It will produce the first comprehensive history of these translations and make them available to anglophone scholars primary and secondary sources in various European languages and Chinese. The project will advance our understanding of the personal and textual networks through which the first substantial philosophical exchange was conducted between Europe and China.

Led by Associate Professor Francesco Borghesi, Professor Rebecca Suter, Profesor Yixu Lu, Dr Jim Rhiengans and Dr Daniel Canaris.  Based on the current SLC-based DP210100458 (Transforming the East: Jesuits Translations of the Confucian Classics), this project will expand the focus of the current research beyond Chinese borders and look at the case of Jesuits translations in Tibet, India and Japan.

The project has ties with the Italian School of East Asian Studies in Kyoto (ISEAS) and the Foundation for Religious Sciences in Bologna (FSCIRE).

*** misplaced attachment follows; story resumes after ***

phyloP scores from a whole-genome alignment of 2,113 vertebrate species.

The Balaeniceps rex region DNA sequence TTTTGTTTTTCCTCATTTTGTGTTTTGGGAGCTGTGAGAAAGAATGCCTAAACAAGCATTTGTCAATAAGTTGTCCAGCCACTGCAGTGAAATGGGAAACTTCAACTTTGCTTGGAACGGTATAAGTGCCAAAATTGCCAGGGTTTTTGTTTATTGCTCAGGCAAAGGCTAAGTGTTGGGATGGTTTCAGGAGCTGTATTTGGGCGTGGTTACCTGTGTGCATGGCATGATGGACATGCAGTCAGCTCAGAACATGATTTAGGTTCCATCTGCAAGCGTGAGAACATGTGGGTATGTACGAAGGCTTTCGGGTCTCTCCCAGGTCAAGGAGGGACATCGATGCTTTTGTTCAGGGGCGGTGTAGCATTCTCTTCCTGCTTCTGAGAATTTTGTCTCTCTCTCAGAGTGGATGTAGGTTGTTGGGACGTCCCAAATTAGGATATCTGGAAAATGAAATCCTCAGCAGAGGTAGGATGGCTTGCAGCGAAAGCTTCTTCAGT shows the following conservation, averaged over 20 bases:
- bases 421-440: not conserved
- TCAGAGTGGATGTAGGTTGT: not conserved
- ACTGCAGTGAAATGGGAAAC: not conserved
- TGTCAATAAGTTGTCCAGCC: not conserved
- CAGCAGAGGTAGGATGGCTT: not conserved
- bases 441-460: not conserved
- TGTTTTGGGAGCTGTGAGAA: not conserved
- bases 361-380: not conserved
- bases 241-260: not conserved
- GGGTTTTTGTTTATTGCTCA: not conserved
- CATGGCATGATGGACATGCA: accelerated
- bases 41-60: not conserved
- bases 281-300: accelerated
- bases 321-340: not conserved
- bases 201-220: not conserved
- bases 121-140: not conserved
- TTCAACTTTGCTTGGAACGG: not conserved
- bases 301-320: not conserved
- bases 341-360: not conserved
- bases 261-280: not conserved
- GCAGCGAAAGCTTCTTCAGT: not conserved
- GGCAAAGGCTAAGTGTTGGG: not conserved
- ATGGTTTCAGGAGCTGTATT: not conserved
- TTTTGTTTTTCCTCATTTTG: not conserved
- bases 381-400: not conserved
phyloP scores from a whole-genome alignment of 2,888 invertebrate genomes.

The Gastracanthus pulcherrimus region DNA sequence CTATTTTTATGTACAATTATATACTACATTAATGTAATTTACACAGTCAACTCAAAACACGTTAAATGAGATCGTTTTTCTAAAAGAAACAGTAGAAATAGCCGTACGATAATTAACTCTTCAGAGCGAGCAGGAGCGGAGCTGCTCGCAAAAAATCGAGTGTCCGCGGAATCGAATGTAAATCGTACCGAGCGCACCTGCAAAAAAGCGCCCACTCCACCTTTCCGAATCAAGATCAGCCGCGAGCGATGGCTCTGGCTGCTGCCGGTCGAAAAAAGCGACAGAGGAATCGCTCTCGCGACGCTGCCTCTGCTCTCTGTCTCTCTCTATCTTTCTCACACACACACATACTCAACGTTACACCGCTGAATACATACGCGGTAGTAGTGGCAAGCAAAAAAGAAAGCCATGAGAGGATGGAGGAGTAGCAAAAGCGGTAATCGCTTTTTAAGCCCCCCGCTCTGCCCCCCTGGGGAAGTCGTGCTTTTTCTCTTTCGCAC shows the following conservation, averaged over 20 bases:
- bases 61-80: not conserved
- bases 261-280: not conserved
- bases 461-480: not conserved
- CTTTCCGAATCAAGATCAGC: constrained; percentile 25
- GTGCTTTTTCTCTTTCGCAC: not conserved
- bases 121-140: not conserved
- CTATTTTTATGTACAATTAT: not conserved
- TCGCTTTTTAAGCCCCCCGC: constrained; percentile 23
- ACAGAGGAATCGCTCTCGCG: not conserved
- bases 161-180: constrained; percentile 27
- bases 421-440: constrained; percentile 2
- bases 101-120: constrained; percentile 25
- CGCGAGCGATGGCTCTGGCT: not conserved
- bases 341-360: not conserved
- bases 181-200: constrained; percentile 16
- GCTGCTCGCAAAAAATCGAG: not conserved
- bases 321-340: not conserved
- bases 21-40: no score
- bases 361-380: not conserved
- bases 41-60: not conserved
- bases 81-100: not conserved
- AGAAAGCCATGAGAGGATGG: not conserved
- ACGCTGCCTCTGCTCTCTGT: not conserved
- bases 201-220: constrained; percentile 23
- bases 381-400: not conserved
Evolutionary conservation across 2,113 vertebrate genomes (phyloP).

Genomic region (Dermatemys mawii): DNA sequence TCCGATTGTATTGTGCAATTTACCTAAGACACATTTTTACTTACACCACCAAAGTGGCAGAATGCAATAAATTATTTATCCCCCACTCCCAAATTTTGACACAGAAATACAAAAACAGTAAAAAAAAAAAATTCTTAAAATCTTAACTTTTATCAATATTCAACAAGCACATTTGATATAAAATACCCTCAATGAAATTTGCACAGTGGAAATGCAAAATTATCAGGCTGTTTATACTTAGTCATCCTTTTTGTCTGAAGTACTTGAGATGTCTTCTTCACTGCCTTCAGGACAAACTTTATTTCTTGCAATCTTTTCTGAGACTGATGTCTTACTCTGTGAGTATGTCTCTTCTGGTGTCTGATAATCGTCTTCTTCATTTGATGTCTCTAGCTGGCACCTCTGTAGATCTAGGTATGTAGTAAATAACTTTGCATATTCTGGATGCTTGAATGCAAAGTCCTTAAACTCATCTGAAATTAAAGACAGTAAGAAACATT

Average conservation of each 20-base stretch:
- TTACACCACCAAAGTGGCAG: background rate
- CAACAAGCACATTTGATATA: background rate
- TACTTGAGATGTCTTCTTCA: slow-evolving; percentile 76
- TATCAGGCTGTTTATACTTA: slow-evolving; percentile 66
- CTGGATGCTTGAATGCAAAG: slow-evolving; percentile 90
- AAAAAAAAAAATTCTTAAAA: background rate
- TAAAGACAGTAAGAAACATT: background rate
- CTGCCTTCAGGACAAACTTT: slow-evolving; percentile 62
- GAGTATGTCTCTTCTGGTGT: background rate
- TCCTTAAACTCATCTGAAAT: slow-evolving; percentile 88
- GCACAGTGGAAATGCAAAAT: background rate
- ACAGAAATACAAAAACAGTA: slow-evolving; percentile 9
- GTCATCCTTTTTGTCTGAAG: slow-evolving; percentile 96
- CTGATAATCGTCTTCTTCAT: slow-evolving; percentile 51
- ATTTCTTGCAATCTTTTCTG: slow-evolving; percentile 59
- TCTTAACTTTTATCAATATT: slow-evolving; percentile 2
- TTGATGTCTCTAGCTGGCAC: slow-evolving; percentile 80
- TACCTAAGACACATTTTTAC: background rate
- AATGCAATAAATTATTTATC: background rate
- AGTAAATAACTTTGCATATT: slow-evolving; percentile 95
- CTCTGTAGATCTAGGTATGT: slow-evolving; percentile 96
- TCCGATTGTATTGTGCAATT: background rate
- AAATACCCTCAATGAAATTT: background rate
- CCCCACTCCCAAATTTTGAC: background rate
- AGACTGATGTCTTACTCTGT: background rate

Led by Yona Gilead. This project investigates Australian faith-based schools (Jewish/Catholic/Anglican/Islamic) whose educational mission’s multifaceted commitment to religious, spiritual, and pastoral care is to ensure students’ emotional, social and physical wellbeing. The project has been funded in part by Thomas Hassel Anglican College.

Led by Dr Yu Sang. Humanistic Buddhism (renjian fojiao 人間佛教) is the integration of Buddhist teachings into our daily life.

It was a significant part of the Buddhist revival in modern China and has been greatly developed in the Greater China region (in particular Taiwan) since the second half of the twentieth century.

This project aims to provide a comprehensive study of Humanistic Buddhism, examining its philosophical underpinnings and institutional expression within the Greater China region.

Led by Professor Iain Young. This project compares the major ancient witnesses to Daniel, in Hebrew/ Aramaic, the two translations in Greek, Syriac, and Latin.

Led by Associate Professor Xiaohuan Zhao. The scriptural source for the Ghost Festival in East Asia is the Yulanpen Sūtra, which, however, is overwhelmingly considered apocryphal in modern scholarship.

This book project challenges this widely held belief by demonstrating that the sūtra is a Chinese creative translation rather than an indigenous Chinese composition.

Our people

  • Dr Mark Allon, Asian Studies